Data based on homes listed and/or sold during the period:

  • The median home sale price was up 17% year over year—the biggest increase since August—to a record $396,125.
  • The median asking price of newly listed homes increased 16% year over year to $408,458, a new all-time high.
  • The monthly mortgage payment on the median asking price home rose to a record high of $2,404 at the current 5.27% mortgage rate. This was up 42%—an all-time high—from $1,688 a year earlier, when mortgage rates were 2.96%.
  • Pending home sales were down 4% year over year, the largest decrease since mid-February.
  • New listings of homes for sale were down 6% from a year earlier, and have been down from 2021 since mid-March.
  • Active listings (the number of homes listed for sale at any point during the period) fell 18% year over year.
  • 56% of homes that went under contract had an accepted offer within the first two weeks on the market, up from 54% a year earlier, down less than a percentage point from the record high during the four-week period ending March 27.
  • 42% of homes that went under contract had an accepted offer within one week of hitting the market, up from 41% a year earlier, down less than a percentage point from the record high during the four-week period ending March 27.
  • Homes that sold were on the market for a record-low median of 15.5 days, down from 21.2 days a year earlier.
  • A record 56% of homes sold above list price, up from 47% a year earlier.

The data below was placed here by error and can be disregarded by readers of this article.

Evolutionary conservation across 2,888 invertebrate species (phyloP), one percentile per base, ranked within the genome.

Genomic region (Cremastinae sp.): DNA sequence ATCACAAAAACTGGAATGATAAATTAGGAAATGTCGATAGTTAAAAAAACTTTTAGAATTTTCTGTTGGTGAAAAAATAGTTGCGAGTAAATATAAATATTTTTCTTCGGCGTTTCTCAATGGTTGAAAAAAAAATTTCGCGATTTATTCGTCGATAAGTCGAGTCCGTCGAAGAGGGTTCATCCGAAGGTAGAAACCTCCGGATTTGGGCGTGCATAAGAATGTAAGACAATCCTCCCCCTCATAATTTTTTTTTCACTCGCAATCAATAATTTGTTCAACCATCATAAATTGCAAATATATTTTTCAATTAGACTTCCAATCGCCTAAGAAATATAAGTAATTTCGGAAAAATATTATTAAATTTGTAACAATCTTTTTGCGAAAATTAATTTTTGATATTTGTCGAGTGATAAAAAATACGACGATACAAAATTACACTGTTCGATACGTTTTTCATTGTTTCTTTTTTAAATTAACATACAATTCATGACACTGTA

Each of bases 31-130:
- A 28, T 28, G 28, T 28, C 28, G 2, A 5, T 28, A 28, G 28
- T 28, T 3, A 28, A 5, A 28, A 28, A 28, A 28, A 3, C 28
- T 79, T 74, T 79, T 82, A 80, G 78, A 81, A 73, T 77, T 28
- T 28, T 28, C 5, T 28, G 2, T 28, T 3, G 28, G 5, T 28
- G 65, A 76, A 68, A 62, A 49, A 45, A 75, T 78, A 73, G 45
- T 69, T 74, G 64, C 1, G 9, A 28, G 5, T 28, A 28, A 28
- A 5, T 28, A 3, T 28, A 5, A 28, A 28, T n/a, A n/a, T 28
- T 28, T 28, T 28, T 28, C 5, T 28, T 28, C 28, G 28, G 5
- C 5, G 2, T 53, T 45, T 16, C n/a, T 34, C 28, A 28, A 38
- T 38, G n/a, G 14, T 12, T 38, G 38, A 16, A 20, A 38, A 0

• On average, 3.7% of homes for sale each week had a price drop. Overall, 14.9% dropped their price in the past four weeks, up from 11.2% a month earlier and 9.1% a year ago. This was the highest share since mid-November.
  • The average sale-to-list price ratio, which measures how close homes are selling to their asking prices, rose to an all-time high of 102.8%. In other words, the average home sold for 2.8% above its asking price. This was up from 101% a year earlier.

Refer to our metrics definition page for explanations of all the metrics used in this report.

Median Mortgage Payment
Median Mortgage Payment Since 2015
Pending Sales
New Listings
Active Listings
Price Drops
Sale-to-List

Myths About Today’s Housing Market

Myths About Today’s Housing Market [INFOGRAPHIC] | MyKCM

Some Highlights

  • If you’re planning to buy or sell a home today, it’s important to be aware of common misconceptions.
  • Whether it’s timing your purchase as a buyer based on home prices and mortgage rates or knowing what to upgrade or repair before listing your house as a seller, it takes a professional to guide you through those decisions.
  • Let’s connect so you have an expert to help separate fact from fiction in today’s housing market.